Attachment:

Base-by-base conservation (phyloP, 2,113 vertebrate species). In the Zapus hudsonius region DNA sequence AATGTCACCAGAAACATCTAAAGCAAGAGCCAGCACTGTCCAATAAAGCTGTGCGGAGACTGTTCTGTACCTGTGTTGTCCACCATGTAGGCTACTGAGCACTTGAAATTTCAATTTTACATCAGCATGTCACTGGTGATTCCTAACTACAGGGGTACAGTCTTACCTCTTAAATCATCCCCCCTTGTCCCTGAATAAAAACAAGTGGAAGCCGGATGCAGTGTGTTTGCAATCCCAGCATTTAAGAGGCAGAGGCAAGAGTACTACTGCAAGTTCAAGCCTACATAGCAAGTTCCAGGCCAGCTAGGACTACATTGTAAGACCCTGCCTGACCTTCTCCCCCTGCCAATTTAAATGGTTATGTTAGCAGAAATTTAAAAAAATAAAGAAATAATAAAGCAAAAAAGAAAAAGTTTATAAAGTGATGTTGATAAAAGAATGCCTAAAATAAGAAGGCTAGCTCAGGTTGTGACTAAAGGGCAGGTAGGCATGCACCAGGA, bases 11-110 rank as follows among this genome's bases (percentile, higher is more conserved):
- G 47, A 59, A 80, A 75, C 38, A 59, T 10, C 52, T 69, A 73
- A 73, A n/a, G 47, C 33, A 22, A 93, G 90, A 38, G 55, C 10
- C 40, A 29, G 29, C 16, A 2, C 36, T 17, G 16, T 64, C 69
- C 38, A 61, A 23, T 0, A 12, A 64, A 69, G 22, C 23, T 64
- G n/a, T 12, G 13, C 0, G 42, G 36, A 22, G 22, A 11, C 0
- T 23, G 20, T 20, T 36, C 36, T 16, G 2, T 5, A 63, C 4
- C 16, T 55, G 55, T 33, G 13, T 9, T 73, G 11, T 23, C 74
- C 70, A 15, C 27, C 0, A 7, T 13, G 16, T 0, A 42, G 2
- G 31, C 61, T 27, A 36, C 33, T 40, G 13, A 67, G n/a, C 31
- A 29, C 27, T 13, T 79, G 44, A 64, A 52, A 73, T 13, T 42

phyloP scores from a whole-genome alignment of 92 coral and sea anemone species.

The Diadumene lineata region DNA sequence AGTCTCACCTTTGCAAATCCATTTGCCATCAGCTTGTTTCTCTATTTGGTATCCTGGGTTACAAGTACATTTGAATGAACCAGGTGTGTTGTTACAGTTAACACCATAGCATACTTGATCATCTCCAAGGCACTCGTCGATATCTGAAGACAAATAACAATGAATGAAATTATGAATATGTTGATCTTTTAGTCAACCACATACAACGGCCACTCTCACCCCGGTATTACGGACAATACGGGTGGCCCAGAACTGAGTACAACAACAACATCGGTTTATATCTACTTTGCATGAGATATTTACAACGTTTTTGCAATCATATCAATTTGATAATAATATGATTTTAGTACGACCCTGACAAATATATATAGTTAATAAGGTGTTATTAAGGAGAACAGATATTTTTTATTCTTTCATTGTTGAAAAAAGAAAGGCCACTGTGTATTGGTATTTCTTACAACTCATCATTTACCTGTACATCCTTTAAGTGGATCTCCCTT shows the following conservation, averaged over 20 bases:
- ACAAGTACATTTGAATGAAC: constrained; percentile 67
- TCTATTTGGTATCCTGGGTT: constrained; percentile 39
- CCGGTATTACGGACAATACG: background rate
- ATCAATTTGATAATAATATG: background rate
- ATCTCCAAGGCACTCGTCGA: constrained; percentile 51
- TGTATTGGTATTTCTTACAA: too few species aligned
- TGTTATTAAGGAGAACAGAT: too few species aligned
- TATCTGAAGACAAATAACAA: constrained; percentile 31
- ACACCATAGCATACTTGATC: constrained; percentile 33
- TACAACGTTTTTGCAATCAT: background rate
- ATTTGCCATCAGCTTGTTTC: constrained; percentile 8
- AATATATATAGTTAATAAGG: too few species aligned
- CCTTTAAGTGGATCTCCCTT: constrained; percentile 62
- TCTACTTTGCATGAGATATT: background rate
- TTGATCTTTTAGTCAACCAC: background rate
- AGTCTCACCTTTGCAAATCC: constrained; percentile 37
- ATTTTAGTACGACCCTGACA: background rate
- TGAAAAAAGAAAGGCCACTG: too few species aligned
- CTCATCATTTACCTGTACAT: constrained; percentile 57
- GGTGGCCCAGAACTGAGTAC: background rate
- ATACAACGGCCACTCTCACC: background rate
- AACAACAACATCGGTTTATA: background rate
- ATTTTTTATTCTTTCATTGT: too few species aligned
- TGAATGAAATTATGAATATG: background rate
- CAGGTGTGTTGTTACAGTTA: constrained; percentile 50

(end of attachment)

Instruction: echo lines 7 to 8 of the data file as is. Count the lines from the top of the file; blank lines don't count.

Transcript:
- T 23, G 20, T 20, T 36, C 36, T 16, G 2, T 5, A 63, C 4
- C 16, T 55, G 55, T 33, G 13, T 9, T 73, G 11, T 23, C 74